June 6, 2024
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Linking Northern and Central NJ, Bronx, Manhattan, Westchester and CT

Golan Heights and Yarden: Cool, Crisp Whites and Rosés for Summer

The northernmost edge of Israel has, over the past 40 years, become a magnificent hub for excellent winemaking. The Golan Heights benefits from fertile soil, high elevation and a Mediterranean climate with an impressive temperature difference between day and night. The vineyards on this volcanic plateau rise from 1,300 feet to 3,900 feet above sea level and receive snowfall in the winter. These factors create an ideal environment for cultivating premium grapes.

Golan Heights Winery is located in the town of Katzrin in the central Golan. Victor Schoenfeld, a graduate of UC Davis’ well-known enology program who did stints at Robert Mondavi and Preston Vineyards in California and the French Champagne house Jacquesson & Fils, has been Yarden’s winemaker since 1991. His wines are considered a benchmark for Israeli wine and a standard to which other winemakers must hold themselves. Yarden Wines, in particular, have a reputation for balance, ageability and quality.

While its proximity to Lebanon and the northern border created difficult war-like conditions this past year, their wines have not suffered in quality. Wines from this region, arguably the best in Israel, continue to rise in popularity and acclaim. It should be noted that the Golan Heights Winery 2023 harvest, an 11-week effort, took place immediately before and during the aftermath of the Oct. 7 attack, and took place under exceedingly stressful conditions. “In the lead-up to the vintage, we experienced late seasonal rains, a cool spring followed by a warm summer. The spring saw some damage from frost and hail, while the summer witnessed extreme heat events and fires, causing further damage,” wrote Schoenfeld in his 2023 wrap-up report, which was published on Facebook. “As a result, our yields were 16% below average, though the quality remained high.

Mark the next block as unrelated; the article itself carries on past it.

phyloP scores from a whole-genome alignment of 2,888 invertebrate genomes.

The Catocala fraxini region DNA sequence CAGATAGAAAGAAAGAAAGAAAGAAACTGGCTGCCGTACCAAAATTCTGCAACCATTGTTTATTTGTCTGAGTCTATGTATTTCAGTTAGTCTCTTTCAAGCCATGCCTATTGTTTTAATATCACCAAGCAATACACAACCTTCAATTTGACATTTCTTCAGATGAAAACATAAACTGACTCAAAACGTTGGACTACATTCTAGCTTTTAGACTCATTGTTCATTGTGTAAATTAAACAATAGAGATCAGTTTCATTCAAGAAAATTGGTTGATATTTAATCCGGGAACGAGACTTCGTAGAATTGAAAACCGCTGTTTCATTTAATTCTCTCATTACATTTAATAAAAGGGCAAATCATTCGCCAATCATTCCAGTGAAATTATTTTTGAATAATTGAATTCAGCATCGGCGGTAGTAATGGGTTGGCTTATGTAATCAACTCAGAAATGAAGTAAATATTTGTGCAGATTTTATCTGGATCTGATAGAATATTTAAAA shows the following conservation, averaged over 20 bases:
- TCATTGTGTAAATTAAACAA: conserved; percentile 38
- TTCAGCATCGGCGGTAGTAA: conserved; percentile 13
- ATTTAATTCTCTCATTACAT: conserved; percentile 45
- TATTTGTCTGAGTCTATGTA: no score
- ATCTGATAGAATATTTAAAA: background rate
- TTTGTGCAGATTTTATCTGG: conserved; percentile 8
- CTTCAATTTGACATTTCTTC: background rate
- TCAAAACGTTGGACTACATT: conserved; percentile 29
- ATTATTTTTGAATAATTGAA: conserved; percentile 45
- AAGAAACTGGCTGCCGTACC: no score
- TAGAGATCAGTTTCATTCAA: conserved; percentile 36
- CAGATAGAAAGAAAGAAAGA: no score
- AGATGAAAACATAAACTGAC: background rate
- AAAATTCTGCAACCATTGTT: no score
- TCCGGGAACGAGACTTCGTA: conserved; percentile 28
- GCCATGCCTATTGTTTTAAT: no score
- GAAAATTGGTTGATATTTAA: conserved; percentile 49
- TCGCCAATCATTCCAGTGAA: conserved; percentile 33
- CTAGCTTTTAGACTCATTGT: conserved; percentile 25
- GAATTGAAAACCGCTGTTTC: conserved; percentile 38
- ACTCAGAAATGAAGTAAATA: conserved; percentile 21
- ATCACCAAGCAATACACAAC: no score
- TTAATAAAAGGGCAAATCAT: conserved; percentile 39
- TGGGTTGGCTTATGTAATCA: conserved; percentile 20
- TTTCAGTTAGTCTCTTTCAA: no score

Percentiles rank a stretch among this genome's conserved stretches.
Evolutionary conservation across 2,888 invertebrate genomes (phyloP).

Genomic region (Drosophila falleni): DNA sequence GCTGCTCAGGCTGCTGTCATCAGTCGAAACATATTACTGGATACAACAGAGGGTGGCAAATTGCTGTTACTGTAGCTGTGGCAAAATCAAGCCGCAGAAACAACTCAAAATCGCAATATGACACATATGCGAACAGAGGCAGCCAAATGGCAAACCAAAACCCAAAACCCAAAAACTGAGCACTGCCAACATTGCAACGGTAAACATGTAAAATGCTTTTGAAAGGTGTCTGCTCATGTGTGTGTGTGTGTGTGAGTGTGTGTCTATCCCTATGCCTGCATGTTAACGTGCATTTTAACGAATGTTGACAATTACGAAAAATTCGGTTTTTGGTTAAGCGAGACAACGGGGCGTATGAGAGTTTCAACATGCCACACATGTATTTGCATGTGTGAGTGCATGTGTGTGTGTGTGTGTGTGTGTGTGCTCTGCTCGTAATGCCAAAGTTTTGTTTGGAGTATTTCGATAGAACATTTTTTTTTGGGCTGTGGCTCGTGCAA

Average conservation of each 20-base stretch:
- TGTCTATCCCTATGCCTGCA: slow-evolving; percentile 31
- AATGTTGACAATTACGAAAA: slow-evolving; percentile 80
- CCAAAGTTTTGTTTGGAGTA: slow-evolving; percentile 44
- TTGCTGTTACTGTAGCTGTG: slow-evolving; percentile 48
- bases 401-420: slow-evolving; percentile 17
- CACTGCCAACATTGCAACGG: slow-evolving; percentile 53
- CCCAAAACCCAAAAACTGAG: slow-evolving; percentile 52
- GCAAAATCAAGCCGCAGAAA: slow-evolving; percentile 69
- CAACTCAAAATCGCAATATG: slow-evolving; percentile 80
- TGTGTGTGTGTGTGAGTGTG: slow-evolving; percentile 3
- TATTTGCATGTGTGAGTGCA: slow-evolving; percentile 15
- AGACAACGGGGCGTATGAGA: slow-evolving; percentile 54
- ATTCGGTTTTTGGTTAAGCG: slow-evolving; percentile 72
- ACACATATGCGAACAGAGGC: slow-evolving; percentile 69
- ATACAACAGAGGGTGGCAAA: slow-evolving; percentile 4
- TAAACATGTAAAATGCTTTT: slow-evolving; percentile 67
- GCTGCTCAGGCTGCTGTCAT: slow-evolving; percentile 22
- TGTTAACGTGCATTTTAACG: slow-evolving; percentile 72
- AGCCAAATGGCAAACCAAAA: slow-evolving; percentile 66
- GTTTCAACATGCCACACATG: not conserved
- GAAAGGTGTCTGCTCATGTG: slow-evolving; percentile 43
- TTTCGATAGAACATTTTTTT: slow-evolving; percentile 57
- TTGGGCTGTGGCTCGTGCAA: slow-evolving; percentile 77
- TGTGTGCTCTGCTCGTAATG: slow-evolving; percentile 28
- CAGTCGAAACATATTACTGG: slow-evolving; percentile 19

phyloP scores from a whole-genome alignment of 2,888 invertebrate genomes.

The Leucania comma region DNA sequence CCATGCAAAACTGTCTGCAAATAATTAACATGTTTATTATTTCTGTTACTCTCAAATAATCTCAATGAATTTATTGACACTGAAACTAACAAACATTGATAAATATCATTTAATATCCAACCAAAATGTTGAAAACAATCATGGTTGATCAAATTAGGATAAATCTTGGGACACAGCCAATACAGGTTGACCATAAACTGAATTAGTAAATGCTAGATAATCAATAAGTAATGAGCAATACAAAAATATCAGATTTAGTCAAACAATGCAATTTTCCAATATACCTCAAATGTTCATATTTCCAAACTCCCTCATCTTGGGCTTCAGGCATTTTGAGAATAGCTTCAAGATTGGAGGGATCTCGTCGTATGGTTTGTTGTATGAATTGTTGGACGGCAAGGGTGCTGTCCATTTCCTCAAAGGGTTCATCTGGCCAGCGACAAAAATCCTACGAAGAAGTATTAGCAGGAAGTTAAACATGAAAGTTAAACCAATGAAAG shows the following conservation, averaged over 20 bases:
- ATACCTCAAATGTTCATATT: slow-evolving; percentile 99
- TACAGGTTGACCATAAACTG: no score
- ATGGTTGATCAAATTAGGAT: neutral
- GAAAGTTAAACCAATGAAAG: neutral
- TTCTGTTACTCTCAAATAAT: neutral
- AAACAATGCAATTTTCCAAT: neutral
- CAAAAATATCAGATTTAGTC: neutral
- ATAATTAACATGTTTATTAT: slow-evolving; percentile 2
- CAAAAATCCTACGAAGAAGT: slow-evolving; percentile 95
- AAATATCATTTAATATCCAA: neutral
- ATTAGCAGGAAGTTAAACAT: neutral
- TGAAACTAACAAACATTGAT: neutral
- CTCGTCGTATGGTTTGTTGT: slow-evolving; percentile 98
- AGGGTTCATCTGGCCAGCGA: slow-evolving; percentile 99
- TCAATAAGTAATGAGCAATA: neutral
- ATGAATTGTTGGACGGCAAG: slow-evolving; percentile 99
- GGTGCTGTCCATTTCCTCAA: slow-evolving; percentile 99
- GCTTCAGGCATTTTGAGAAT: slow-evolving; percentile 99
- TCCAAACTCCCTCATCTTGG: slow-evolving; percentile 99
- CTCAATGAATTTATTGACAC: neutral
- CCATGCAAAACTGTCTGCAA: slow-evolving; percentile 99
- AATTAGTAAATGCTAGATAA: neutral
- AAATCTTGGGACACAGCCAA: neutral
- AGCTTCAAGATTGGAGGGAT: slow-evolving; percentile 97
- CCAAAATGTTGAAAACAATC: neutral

“This will be remembered as the harvest of war. Even as we learned of the horrific details of our country’s darkest moment, we rose every morning — and every evening for those on night shift — to fulfill our responsibilities,” he wrote.

With its flagship label Yarden, as well as labels Gilgal (Gamla in Israel) and Mount Hermon, Golan Heights Winery has become known for its distinctive high-end as well as its affordable wines made in this unique terroir, producing a diverse array of offerings, several with unexpected grape varieties, notably Alsatian (pinot gris and gewurztraminer) and Portuguese (touriga nacional and tinta cão). Especially in their crisp whites, their varietally correct and ever-consistent vintages showcase the remarkable diversity and possibilities of Israeli wine. Galil Mountain Winery, which is 50% owned by Golan Heights Winery, works together with Golan Heights Winery on consultation and distribution.

It was a particular pleasure to spend an evening tasting new releases of white and rosé selections from Golan Heights, most from the 2023 vintage. My favorites of the evening were the Gilgal Blanco 2023 ($18) and the Mount Hermon White 2023 ($14). These remarkably affordable wines are fresh, crisp and delicious, with notes of off-dry sweetness in the nose and palate that still finish as dry wines. The Blanco in particular was beautifully balanced with aromas combining two grapes Yarden makes exceedingly well: 55% sauvignon blanc and 45% muscat canelli. The wine’s primary aromas were of peach, apricot, melon, citrus and tropical fruits, creating a pleasing and refreshing wine. The finish is dry but leans toward off dry. Blanco should be in everyone’s fridge this summer and makes an amazing apéritif as well as an excellent pairing for dairy dishes.